Adrenergic beta-Antagonists. Adrenergic Antagonists. Adrenergic Agents. Neurotransmitter Agents. Molecular Mechanisms of ... power with an alpha error of 0.05 and beta error of 20%. To compensate for missing/inconsistent data, or allow for better ... 1 mg/kg tramadol will be added to 100 ml of isotonic fluid, and will be administered intravenously in exactly 30 minutes via a ... 2006 Jan;85(1):20-3. German. Khalil HS, Nunez DA. Functional endoscopic sinus surgery for chronic rhinosinusitis. Cochrane ...
more infohttps://www.clinicaltrials.gov/ct2/show/NCT02484859?term=TRAMADOL&
Chronic Beta-blockade and Cardiopulmonary Exercise in COPD - Full Text View - ClinicalTrials.gov  Chronic Beta-blockade and Cardiopulmonary Exercise in COPD - Full Text View - ClinicalTrials.gov
Adrenergic beta-Antagonists. Adrenergic Antagonists. Adrenergic Agents. Neurotransmitter Agents. Molecular Mechanisms of ... Chronic Beta-blockade and Cardiopulmonary Exercise in COPD (CPET1). The safety and scientific validity of this study is the ... Beta-blockers very successfully treat heart disease. It is therefore logical that one would want to use this treatment in COPD ... Some beta-blockers may have a more beneficial effect on airways than others, whilst still benefitting the heart. The ...
more infohttps://clinicaltrials.gov/ct2/show/NCT02380053?term=inhaler&recrs=abc&cond=%22Lung+Diseases%22&rank=25
A Short Term Pharmacokinetic, Pharmacodynamic and Tolerability Study to Compare AOP200704 vs. Esmolol - Full Text View -...  A Short Term Pharmacokinetic, Pharmacodynamic and Tolerability Study to Compare AOP200704 vs. Esmolol - Full Text View -...
Adrenergic beta-Antagonists. Adrenergic Antagonists. Adrenergic Agents. Neurotransmitter Agents. Molecular Mechanisms of ... cross-over 1, cross-over 2 and end-of-study visit. ...
more infohttps://clinicaltrials.gov/show/NCT01313143
Comparative Study to Evaluate the Effectiveness of Atenolol and Propranolol in the Treatment of Infantile Hemangiomas - Full...  Comparative Study to Evaluate the Effectiveness of Atenolol and Propranolol in the Treatment of Infantile Hemangiomas - Full...
Adrenergic beta-Antagonists. Adrenergic Antagonists. Adrenergic Agents. Neurotransmitter Agents. Molecular Mechanisms of ... In addition, the investigators shall try to elucidate the mechanism of action of beta blockers by assessing their action on ... Also serial measurements of hypoxia inducible factor 1 alpha(HIF-1α) will be made to ascertain the mechanism of action of the ... Mean difference in HIF-1α levels before and after treatment in Group A and Group B [ Time Frame: 9 months ]. ...
more infohttps://www.clinicaltrials.gov/ct2/show/NCT03237637?term=PROPRANOLOL&
Ehlers-Danlos Syndrome, Vascular Type disease: Malacards - Research Articles, Drugs, Genes, Clinical Trials  Ehlers-Danlos Syndrome, Vascular Type disease: Malacards - Research Articles, Drugs, Genes, Clinical Trials
Adrenergic beta-Antagonists. Phase 4. 9. Adrenergic Antagonists. Phase 4. 10. Adrenergic Agents. Phase 4. ... Angiotensin II Receptor Blockade in Vascular Ehlers Danlos Syndrome (ARCADE). Recruiting. NCT02597361 Phase 3. Irbesartan; ... The MalaCards human disease database index: 1-9 A B C D E F G H I J K L M N O P Q R S T U V W X Y Z ... 1. COL3A1 NM_000090.3(COL3A1): c.2437G, A (p.Gly813Ser) single nucleotide variant. Pathogenic. rs397509369 GRCh37. Chromosome 2 ...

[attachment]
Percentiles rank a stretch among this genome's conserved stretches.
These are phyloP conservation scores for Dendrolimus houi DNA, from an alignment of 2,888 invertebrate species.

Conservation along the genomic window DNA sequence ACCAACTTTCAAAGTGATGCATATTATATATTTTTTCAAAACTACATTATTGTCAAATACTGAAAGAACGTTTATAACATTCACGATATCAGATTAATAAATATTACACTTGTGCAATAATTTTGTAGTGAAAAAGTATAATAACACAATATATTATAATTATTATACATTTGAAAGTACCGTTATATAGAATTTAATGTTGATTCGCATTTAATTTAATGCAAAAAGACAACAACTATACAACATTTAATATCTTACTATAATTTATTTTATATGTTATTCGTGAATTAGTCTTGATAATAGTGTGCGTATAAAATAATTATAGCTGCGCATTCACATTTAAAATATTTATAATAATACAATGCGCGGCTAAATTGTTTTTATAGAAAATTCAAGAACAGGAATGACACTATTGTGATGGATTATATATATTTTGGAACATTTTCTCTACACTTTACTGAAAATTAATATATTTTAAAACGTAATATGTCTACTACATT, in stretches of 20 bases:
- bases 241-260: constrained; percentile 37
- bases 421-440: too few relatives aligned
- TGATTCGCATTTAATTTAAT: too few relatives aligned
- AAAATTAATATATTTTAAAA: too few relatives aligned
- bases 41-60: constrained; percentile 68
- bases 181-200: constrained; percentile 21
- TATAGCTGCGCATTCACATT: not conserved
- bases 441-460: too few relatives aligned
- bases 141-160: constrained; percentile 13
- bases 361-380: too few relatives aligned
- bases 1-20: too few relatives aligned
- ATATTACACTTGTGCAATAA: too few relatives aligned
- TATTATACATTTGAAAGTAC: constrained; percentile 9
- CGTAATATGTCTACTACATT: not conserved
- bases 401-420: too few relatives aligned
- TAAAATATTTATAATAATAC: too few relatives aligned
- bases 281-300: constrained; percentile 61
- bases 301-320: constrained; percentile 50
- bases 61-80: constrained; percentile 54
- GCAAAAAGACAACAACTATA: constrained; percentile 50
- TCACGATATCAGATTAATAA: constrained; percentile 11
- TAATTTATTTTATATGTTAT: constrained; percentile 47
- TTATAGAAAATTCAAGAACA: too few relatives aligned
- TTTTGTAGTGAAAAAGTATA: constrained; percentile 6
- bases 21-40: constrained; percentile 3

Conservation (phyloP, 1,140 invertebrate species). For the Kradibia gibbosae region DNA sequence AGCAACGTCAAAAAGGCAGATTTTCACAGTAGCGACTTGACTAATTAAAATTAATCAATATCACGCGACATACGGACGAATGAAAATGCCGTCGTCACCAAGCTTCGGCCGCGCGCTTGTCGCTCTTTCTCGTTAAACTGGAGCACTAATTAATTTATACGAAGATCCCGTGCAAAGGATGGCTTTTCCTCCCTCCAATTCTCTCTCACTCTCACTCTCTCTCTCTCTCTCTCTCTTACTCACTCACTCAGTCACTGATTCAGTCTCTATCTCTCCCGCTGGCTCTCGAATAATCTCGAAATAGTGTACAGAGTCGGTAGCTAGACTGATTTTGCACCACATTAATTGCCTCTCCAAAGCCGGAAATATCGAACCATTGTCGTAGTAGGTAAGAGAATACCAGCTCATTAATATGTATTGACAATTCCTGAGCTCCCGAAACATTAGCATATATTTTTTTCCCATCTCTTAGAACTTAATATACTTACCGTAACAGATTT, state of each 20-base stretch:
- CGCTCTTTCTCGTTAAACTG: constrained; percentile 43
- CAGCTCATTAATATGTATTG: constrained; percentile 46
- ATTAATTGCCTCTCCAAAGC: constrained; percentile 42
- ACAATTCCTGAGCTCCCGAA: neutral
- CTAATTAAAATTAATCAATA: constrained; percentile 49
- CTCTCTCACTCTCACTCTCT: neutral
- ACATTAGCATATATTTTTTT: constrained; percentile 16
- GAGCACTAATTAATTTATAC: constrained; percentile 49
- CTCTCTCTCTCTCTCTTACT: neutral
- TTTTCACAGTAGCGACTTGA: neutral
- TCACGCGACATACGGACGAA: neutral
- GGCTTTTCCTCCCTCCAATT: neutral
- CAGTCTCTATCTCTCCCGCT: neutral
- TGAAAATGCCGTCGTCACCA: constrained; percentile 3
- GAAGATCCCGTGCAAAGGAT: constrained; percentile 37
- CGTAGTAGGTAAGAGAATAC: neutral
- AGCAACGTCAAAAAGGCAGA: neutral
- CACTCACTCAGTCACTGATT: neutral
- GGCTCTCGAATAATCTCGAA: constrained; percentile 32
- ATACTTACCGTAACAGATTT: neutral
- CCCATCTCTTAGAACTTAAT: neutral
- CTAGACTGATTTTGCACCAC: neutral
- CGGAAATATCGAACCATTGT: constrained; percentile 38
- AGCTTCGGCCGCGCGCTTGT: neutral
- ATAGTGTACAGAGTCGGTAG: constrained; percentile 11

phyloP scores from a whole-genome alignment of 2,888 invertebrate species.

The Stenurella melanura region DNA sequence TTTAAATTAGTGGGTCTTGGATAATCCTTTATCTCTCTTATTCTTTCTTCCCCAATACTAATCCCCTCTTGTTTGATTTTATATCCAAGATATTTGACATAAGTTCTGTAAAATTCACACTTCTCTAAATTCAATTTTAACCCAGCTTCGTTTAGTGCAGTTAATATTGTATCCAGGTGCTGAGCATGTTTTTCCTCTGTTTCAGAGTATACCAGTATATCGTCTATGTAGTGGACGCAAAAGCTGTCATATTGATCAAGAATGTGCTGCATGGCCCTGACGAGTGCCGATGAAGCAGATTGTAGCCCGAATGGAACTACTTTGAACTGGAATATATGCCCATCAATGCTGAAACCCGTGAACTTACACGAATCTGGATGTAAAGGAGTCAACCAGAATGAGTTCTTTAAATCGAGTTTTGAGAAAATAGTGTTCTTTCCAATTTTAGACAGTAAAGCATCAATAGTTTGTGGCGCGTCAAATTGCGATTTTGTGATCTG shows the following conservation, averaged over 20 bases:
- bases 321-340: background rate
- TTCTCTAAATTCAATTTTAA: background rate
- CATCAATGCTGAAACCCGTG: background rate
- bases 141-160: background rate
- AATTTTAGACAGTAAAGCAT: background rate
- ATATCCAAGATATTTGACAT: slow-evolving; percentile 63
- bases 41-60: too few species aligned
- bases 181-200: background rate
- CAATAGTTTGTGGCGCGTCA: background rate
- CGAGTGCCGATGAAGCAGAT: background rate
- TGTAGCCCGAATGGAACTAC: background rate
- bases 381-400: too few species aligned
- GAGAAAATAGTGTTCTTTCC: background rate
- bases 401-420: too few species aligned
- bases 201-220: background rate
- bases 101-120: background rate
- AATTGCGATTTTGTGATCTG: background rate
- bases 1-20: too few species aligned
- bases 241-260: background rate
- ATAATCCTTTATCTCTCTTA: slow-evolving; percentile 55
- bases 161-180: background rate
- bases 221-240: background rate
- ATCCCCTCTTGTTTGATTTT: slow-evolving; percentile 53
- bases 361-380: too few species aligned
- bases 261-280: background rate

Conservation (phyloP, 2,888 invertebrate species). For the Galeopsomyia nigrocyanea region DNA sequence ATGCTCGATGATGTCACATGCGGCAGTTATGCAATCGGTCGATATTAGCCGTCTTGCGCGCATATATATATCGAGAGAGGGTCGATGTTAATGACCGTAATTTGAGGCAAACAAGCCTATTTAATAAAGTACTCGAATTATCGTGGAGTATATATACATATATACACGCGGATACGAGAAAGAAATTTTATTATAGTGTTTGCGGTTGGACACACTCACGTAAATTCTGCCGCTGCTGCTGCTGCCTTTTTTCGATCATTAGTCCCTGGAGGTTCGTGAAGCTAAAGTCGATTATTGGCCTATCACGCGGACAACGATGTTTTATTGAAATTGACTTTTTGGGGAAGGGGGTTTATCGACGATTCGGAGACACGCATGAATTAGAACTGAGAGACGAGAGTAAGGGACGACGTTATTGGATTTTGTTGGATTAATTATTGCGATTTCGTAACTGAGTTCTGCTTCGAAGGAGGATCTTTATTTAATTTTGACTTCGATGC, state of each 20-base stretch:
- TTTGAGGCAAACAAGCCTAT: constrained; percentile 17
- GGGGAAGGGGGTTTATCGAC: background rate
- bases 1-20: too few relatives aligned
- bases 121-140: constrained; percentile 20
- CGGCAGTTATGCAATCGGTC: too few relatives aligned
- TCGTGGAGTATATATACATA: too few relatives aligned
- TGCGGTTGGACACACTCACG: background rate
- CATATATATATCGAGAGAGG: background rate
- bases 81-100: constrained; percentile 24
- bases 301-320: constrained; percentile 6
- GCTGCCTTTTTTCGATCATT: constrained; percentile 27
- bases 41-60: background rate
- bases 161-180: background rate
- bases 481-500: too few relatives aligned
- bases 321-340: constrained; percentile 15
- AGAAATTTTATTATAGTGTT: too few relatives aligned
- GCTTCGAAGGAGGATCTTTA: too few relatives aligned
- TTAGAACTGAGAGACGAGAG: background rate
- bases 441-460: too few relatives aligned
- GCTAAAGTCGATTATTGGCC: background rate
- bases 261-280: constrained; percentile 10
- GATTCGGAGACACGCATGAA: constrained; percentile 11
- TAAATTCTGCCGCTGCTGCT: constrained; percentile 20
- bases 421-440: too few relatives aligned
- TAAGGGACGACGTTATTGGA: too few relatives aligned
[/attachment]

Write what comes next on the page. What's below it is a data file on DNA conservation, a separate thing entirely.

more infohttps://www.malacards.org/card/ehlers_danlos_syndrome_vascular_type
atenolol - Wikidata  atenolol - Wikidata
... a drug belonging to the group of beta blockers, a class of drugs used primarily in cardiovascular diseases ... selective β1 receptor antagonist, a drug belonging to the group of beta blockers, a class of drugs used primarily in ... selective β1 receptor antagonist, a drug belonging to the group of beta blockers, a class of drugs used primarily in ... 1S/C14H22N2O3/c1-10(2)16-8-12(17)9-19-13-5-3-11(4-6-13)7-14(15)18/h3-6,10,12,16-17H,7-9H2,1-2H3,(H2,15,18) ...
more infohttps://www.wikidata.org/wiki/Q411325
Nebivolol in Patients With Systolic Stage 2 Hypertension  Nebivolol in Patients With Systolic Stage 2 Hypertension
A cardioselective ADRENERGIC BETA-1 RECEPTOR ANTAGONIST (beta-blocker) that functions as a VASODILATOR through the endothelial ...
more infohttps://www.bioportfolio.com/resources/trial/68521/Nebivolol-in-Patients-With-Systolic-Stage-2-Hypertension.html
Nebivolol Versus Metoprolol: Comparative Effects on Fatigue and Quality of Life  Nebivolol Versus Metoprolol: Comparative Effects on Fatigue and Quality of Life
... clinicaltrials.gov Beta-blockers are prescribed to millions of people for treatment of hypertension. Fatigue is a recognized ... A selective adrenergic beta-1-blocking agent with no stimulatory action. It's binding to plasma albumin is weaker than ... A cardioselective ADRENERGIC BETA-1 RECEPTOR ANTAGONIST (beta-blocker) that functions as a VASODILATOR through the endothelial ... Hypothesis: the beta-blocker nebivolol is associated with less fatigue than metoprolol, the most widely-prescribed beta-blocker ...
more infohttps://www.bioportfolio.com/resources/trial/71608/Nebivolol-Versus-Metoprolol-Comparative-Effects-on-Fatigue-and-Quality-of-Life.html
Superfamily » 1.1.001. Rhodopsin-like receptors and pumps (6 families)  Superfamily » 1.1.001. Rhodopsin-like receptors and pumps (6 families)
Beta-2 adrenergic receptor, inactive state, dimer. 2rh1. Homo sapiens. Eukaryo. plasma. 2. 14. 31.8 ± 0.9. 0 ± 1. -143.2. ... Adenosine receptor A2a, complex with antagonist. 3uza. Homo sapiens. Eukaryo. plasma. 1. 7. 31.6 ± 0.6. 8 ± 1. -72.5. ... Beta-2 adrenergic receptor, active state, complex with antibody. 3p0g. Homo sapiens. Eukaryo. plasma. 1. 7. 30.1 ± 1.4. 9 ± 1. ... Beta-2 adrenergic receptor, active state, complex with G-protein. 3sn6. Homo sapiens. Eukaryo. plasma. 1. 7. 31.0 ± 1.6. 8 ± 1 ...